It seems that everyone these days, from Steve Case to Goldman Sachs analyst Simona Jankowski, is talking about the “third wave” of the internet. In this model, the first wave was the building of internet infrastructure in the 90s, and the second wave was the dual 2000’s phenomenon of internet services as well as mobile connectivity.
So what’s the “third wave?” Ostensibly another name for the internet of things, it refers to the networking of the physical world, be it your thermostat or an oil rig in the ocean. If the internet has been thought of as this specific place people one turned to to accomplish a set of tasks or acquire information, the third wave of the internet will be very much about the internet being everywhere—in our Google glasses, in our lights, in our clothing. In fact, I imagine a time 20 years from now when we think of the internet as something invisible, that’s merely everywhere weaved into our lives because it exists across our physical world.
That may sound highly conceptual or more simply like, hype, but there are reasons to believe that the networking of the physical world will produce sustainable business models. The most basic reason is that at the heart of almost all IoT endeavors is efficiency, a topic close to my heart after watching cleantech for so many years. In many ways IoT is the ultimate manifestation of the digital green strategy. Connecting physical objects creates the opportunity to use resources more efficiently.
While in the world of cleantech, this is viewed in terms of energy efficiency, the enterprise world sees it in terms of operational efficiency. Whether it’s a garbage can with a sensor that notifies collectors when bins are full to optimize routes or the burgeoning smart grid analytics market where capital light software solutions are enabling previously impossible energy savings strategies like residential demand response, it’s always about saving resources. (Residential demand response involves using large volumes of consumers acting in aggregate to turn down their thermostats on hot summer days in order to avoid using more peaking natural gas power plants. Connectivity and analytics have enabled this solution.)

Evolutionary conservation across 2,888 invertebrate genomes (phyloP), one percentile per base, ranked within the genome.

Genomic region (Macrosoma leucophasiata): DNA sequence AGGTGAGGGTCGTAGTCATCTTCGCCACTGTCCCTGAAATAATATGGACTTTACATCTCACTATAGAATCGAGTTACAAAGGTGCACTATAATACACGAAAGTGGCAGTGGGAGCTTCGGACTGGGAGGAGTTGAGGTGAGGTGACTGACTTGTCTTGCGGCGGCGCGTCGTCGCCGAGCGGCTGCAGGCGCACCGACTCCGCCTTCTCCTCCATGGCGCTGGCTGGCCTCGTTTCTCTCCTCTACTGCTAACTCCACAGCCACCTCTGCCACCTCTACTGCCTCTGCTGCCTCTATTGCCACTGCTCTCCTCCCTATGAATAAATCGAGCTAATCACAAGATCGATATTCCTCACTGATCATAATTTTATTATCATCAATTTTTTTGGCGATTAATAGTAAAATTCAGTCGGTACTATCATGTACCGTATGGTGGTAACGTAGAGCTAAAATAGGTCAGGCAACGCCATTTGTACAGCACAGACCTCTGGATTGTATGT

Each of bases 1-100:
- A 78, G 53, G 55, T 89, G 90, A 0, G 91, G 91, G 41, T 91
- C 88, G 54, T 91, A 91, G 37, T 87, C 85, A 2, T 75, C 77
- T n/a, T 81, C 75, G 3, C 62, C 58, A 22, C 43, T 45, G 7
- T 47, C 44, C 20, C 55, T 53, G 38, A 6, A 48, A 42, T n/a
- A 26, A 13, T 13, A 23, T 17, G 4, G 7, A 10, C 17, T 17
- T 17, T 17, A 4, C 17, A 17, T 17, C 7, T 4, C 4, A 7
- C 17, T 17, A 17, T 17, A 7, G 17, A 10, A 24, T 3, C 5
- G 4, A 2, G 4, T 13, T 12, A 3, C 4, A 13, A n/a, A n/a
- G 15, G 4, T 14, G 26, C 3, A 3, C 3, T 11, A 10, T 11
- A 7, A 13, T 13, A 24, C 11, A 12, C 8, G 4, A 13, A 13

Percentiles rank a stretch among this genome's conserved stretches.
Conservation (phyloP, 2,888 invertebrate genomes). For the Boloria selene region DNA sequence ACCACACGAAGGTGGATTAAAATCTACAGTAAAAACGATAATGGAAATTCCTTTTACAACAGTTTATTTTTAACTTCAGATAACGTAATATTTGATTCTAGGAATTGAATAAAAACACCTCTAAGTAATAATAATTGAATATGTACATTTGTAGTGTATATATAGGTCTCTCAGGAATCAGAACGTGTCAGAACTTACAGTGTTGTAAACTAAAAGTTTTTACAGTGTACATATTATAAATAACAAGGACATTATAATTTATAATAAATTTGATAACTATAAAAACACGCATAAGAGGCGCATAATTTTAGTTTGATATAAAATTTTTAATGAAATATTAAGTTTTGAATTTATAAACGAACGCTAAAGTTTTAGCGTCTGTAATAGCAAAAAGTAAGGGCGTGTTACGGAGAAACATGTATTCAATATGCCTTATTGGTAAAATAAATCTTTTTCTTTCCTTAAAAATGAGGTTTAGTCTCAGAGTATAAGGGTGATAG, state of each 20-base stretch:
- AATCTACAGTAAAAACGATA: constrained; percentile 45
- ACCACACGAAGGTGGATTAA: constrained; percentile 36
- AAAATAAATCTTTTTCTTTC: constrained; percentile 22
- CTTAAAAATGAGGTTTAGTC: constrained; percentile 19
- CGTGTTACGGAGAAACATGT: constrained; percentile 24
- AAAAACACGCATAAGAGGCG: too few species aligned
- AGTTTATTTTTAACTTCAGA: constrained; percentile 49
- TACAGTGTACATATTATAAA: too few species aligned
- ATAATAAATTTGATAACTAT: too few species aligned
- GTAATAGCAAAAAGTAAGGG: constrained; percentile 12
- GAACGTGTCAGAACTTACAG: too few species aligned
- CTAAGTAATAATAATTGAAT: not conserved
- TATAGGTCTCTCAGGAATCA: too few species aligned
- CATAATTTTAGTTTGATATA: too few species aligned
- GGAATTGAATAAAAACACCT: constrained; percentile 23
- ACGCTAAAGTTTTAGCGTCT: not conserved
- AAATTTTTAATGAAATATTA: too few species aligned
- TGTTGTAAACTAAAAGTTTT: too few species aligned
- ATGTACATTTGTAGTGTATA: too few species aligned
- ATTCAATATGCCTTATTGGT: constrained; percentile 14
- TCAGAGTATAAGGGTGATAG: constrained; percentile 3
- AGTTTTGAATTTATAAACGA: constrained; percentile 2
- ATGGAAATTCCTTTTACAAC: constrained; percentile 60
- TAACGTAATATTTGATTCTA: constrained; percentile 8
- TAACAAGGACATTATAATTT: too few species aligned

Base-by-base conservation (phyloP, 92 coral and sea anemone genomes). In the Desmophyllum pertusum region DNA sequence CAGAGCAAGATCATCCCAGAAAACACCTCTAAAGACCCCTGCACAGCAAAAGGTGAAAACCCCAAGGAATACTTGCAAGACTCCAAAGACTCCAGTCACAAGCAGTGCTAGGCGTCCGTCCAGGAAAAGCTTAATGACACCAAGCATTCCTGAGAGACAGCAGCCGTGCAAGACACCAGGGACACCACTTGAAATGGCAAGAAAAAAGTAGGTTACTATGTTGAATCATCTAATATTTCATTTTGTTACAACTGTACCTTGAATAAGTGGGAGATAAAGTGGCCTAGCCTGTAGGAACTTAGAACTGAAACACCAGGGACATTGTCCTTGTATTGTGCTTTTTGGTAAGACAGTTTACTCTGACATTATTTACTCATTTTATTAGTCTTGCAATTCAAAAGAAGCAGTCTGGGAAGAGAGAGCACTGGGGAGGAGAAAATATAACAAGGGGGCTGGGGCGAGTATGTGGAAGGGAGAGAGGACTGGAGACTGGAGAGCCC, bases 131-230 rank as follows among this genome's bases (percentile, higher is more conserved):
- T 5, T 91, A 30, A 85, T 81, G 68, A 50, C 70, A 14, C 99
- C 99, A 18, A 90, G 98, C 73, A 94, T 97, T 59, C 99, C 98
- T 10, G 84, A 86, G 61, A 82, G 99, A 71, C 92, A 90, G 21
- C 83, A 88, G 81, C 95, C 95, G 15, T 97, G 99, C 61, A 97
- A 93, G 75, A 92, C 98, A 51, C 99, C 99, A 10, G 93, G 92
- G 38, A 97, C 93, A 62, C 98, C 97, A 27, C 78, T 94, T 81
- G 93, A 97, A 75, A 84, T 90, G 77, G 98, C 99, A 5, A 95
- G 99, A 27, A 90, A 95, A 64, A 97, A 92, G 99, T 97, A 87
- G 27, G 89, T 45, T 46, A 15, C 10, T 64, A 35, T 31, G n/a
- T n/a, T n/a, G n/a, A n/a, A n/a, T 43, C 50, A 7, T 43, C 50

In a recent blog post for the Harvard Business Review, Jankowski pointed to some early promising figures. In 2013 the smart home device market was $7.8 billion but Samsung has said it thinks that market will close to double as soon as 2015, which makes the company’s motivation for its acquisition of smart home hub/platform maker Smart Things even more clear. In terms of the smart grid, the U.S. sits at about 50 percent smart meter penetration and Europe should hit 80 percent by 2020. All that smart meter data is creating new markets.
More broadly, smart cities are pushing connected street lighting to maximize efficiency, connected cars are in the early stages, telemonitoring has major potential to improve health care outcomes and the industrial sector remains fairly untapped. While it seems very ambitious, Jankowski thinks the industrial IoT opportunity alone could be $2 trillion by 2020.
Industrial IoT has taken longer to crack because product lifecycles are longer in industry but startups like Electric Imp, which has largely been an IoT platform provider for the consumer sector, is actually more optimistic long term about the industrial opportunities. If one thinks of something simple like asset tracking of a company’s supplies so that it has realtime geolocation data on all aspects of its production in order to better manage inventory and eliminate downtime on a factory floor, one can see the early potential. Additionally, I suspect that IoT will expedite product cycles because companies will have data on how their devices are being used leading to better and quicker design decisions.
The macro drivers are clear. Sensor costs have halved over the past ten years, bandwidth costs are magnitude smaller and compute processing costs have come down even further. Moving compute and storage to the cloud has allowed for even better economies of scale. Add to that smart phone ubiquity and the increasing role of mobile broadband, and the building blocks of the third wave of the internet are in place.
Will all connected devices become new markets? Surely, no. We may not all need connected toasters. But the third wave ultimately will prove to be a testing ground for the solutions that provide clear ROI and efficiencies. And whether you’re saving time, energy or money, there’s always a market for that.